In 2010, alarm bells went off in the Government when it found that the pharmaceutical industry had witnessed about six local acquisitions by foreign drugmakers in just five years.

The Government went into a huddle, with Ministries like Commerce and Health wondering aloud if investment caps were required in a sector that was integral to keeping the “health security” of the country.

In fact, multiple departments evaluated these concerns, including the DIPP (Department of Industrial Policy and Promotion), the Arun Maira committee and a Parliamentary Committee on Foreign Direct Investment (FDI) in the pharmaceutical sector.

The resounding view was that new or greenfiled projects could attract 100 per cent FDI, while brownfield investments (into existing operations) would go through a gate-keeper, a task bestowed on the FIPB (Foreign Investment Promotion Board), again after much discussion.

This being the backdrop, the Centre’s latest move to relax foreign investments in domestic pharmaceutical operations upto 74 per cent has raised the question of what gave Government the confidence to go ahead with such a decision? And whether the concerns raised by several Governmental agencies in the past have been allayed?

The move to bring in more investment into the domestic drug industry would have met with greater approval if the Centre was transparent with the rationale behind such a decision in the pharmaceutical sector. For instance, it would have done well to back up its decision with data on how drug prices of a local company had fared after it was acquired by a foreign company.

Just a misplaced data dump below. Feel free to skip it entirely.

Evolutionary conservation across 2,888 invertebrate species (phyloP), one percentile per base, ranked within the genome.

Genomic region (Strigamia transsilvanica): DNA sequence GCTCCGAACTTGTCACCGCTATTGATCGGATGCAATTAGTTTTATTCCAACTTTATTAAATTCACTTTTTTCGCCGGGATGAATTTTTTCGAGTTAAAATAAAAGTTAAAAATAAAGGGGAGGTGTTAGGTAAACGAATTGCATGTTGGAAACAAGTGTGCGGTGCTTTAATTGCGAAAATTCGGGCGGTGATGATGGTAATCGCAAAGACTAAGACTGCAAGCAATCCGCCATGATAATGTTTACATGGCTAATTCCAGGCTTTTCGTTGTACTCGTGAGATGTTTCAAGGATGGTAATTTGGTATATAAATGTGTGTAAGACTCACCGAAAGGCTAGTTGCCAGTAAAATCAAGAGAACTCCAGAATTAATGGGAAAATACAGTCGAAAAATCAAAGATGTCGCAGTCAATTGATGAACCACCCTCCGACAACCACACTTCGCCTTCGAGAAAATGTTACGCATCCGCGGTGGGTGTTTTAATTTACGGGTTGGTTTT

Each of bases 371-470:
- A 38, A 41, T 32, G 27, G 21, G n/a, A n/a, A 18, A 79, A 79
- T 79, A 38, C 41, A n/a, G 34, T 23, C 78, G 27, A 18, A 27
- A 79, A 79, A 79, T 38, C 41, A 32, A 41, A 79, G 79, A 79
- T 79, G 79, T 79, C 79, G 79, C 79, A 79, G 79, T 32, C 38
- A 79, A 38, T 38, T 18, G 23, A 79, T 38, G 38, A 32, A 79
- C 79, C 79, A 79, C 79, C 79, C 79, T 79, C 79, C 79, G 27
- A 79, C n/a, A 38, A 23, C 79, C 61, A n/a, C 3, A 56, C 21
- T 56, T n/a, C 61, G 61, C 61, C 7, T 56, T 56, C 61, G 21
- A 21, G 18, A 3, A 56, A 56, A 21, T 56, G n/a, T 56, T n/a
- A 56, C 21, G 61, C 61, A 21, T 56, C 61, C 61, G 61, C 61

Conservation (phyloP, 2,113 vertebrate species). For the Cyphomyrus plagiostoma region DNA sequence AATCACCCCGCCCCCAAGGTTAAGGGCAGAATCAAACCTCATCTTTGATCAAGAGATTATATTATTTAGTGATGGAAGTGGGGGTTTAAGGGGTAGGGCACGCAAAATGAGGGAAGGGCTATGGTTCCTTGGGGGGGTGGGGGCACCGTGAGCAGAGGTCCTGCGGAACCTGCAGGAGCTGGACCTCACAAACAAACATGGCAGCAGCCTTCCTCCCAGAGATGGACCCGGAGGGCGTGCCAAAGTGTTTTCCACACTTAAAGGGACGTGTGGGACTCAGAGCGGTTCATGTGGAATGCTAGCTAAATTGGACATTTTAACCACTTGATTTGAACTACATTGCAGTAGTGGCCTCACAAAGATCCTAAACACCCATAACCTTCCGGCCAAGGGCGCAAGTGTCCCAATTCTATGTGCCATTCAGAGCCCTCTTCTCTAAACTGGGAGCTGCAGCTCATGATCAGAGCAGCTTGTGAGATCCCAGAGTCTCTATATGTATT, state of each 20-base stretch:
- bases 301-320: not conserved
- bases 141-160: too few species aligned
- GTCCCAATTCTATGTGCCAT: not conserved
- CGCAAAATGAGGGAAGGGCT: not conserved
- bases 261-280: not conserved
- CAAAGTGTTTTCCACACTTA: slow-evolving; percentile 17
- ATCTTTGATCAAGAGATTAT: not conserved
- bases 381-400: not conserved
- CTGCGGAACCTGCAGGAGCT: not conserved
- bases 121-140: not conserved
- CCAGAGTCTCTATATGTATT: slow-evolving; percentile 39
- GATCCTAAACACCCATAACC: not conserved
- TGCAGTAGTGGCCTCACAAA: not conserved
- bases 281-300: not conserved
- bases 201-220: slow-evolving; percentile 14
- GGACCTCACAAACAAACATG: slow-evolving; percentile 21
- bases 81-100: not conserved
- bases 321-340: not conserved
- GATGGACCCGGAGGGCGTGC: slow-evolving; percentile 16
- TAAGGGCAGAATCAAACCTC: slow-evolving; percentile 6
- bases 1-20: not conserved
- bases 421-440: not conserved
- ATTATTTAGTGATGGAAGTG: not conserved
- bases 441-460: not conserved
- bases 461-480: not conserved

But in the absence of such an explanation, the Government has given more ammunition to both the Left and Right wing ideologies to find common cause in batting for domestic industry. And the shadow of possible increase in medicine prices continues to cast its shadow on foreign buyouts of local drugmakers.

Stable policies

But not everyone is worried that a domestic sell-out is imminent. Hitesh Sharma, EY’s Partner and National Head (lifesciences), observes that the latest move may not be a “game-changer”, though it does reduce the uncertainty and waiting period of three-six months that every deal took while being reviewed by the FIPB.

Beyond the 74 per cent cut-off, a buy-out deal will be put through checks on its overall size and the impact on marketshare etc, he points out, referring to concerns on whether the latest move would change the ability of local drugmakers to make medicines for the country.

In fact, he adds, the FDI breather in isolation would not see foreign drugmakers line-up to buy operations in India, until greater stability comes into the local environment in terms of clinical trial norms, intellectual property protection and medicine price control.

Domestic drugmakers could benefit from the inflow of funds to scale up technology and research, say some industry-watchers.

Acid test

But Indian Pharmaceutical Alliance’s DG Shah feels the “acid test” for the government would be in how the pharmaceutical landscape fares over the next three years. It will show up whether investments come into small drug companies making generic medicines or into those making speciality products like injectibles, vaccines, or biotech products, he says.

A similar concern had been raised in the Parliamentary committee report on the subject, that found that FDI went largely into brownfield projects and barely into greenfiled ones. The concern of “family silver” leaving the country had reached a shrill pitch when big-guns in the industry like Ranbaxy sold out to Daiichi Sankyo (it later got sold back to Sun Pharma) and Piramal Healthcare sold its domestic operations to Abbott.

The Parliamentary report also said that investments needed to go into segments like Active Pharmaceutical Ingredients (bulk drugs) etc, a desperate need in the country today.

With many such concerns still on the horizon, industry-watchers will be looking to the Centre for explanations on what fuelled the latest FDI relaxation for the pharmaceutical sector.

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